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The last year has thoroughly proven itself as one hell of a period for movies; in the world of indies as well as big-budget blockbusters, 2015 saw some of the most memorable and debatable film endings in recent memory. These finales have us talking because of their riveting, thought-provoking nature, their willingness to deviate from the norm, or even due to the mere ways in which they disappointed us. The point is that these films ended in a way that made them truly stand out from the rest of the pack.

We have compiled a list of the five movie endings in 2015 that still have us talking. Some for the right reasons, and others for the wrong ones. Check the list out and give us your input. What movie ending from the past year are you still talking about?

Warning: This list contains MAJOR spoilers for all of the movies discussed. Proceed with caution.

Ex Machina
It would be an understatement to assert that Alex Garland’s expertly crafted Ex Machina proved polarizing among audiences. While most came to the general consensus that the film’s story, as well as the three lead performances by Oscar Isaac, Domhnall Gleeson, and Alicia Vikander, seemed nearly pitch perfect, the ending incited an incredible dichotomy of opinion. The film ends with AI Ava (Vikander) killing her creator Nathan (Isaac) and trapping Caleb (Gleeson) presumably to die as she escapes her prison – having successfully passed the Turing Test by making Caleb fall in love with her.

The primary reason Ex Machina’s ending proved divisive is that it does not explicitly give the audience a character to root for. Those who empathize with Caleb’s perspective tend to consider Ava a villainous, malicious machine, and that the film should end on the somber note of Caleb seemingly permanently trapped. On the other hand, those who empathize with Ava think the movie is just the right length because they get to see her yearning for freedom realized as she escapes the compound. The film doesn’t offer any definitive answers to the moral questions it poses, giving no real credence to either side of the debate.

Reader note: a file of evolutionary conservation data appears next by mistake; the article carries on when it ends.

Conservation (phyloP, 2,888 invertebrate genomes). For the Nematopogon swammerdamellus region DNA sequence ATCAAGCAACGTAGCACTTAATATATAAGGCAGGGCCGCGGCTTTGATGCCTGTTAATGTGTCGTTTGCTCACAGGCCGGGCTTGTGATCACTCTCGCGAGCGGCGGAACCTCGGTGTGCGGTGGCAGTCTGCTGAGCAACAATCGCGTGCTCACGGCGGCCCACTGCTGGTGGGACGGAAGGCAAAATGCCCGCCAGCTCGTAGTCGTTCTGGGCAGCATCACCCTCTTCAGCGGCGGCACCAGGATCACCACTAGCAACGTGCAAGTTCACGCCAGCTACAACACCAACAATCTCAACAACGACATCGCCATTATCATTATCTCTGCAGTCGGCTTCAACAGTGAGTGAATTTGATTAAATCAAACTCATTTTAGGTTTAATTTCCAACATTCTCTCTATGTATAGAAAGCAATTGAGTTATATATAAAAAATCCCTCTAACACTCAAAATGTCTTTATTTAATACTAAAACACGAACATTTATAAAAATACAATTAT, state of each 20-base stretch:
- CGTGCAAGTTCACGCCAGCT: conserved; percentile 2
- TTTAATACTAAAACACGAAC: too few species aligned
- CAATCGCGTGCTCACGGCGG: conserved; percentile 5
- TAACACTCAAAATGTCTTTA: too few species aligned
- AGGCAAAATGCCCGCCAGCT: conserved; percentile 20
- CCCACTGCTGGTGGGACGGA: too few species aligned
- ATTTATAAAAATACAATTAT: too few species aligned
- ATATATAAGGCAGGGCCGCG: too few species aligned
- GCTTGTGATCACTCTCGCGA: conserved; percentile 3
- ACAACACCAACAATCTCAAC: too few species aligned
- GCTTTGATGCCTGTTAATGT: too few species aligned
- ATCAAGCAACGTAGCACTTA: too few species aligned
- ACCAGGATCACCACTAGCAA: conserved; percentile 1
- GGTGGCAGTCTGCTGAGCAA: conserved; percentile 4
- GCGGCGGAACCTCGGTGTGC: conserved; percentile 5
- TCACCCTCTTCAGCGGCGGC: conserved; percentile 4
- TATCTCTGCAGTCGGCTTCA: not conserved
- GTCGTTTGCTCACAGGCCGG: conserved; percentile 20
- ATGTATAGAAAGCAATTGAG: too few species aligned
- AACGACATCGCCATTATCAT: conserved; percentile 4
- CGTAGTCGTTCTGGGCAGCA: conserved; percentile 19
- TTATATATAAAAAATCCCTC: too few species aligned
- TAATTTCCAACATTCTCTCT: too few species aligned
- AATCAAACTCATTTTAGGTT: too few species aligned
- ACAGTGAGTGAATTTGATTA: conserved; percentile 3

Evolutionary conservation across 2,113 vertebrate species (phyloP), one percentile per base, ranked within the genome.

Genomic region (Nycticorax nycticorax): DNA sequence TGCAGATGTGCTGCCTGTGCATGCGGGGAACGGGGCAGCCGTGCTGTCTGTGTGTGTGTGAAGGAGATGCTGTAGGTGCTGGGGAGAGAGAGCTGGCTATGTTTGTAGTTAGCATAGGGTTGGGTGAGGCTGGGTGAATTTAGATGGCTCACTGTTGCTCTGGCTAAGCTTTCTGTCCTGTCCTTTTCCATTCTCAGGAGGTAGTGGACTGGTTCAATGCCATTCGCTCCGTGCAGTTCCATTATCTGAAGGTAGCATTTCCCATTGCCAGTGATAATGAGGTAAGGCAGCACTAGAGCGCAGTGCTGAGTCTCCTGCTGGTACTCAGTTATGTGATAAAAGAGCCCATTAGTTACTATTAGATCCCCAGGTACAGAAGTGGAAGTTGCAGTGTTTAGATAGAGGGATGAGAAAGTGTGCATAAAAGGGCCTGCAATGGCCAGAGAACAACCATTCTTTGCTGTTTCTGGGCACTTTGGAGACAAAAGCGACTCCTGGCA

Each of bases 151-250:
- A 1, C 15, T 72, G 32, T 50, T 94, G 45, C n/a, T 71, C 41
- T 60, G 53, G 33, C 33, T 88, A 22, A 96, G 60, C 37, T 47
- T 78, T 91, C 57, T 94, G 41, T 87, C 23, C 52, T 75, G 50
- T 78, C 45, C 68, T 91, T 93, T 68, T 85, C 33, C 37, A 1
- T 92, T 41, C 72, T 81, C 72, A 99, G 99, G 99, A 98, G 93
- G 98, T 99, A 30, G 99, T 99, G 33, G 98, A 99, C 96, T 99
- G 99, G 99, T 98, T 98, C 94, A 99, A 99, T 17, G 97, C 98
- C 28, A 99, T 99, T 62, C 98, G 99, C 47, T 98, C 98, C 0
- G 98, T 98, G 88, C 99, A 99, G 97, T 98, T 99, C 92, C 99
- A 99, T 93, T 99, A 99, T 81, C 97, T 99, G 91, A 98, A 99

We have to admit that they tried with this one, but that doesn’t excuse the fact that they missed the mark. Spectre ends with 007 (Daniel Craig) cornering Blofeld (Christoph Waltz) in London, but deciding at the last possible minute that he’s had enough of the death and destruction caused by his line of work. For the first time in a long time – possibly ever – James chooses the path of non-violence and leaves Blofeld to be taken into custody as he rides off into the sunset with Dr. Madeleine Swann (Léa Seydoux).

Where do we even begin with this ending? For starters it falls into the same category as Star Trek: Into Darkness in the sense that anyone who knows even a little bit about the franchise lore knew that Oberhauser would ultimately be revealed as Blofeld. From a narrative point of view, keeping him alive is an obvious setup to use him in a future adventure, but then again the Craig era of 007 films has generally fared far better when the movies don’t concern themselves with franchise continuity. It also makes one wonder if making Blofeld the ultimate mastermind of the Craig era actually cheapens to potency of the previous three villains. Ultimately, the biggest question raised by the ending of Spectre is whether or not a modern James Bond even needs a modern Blofeld to contend with.
The Gift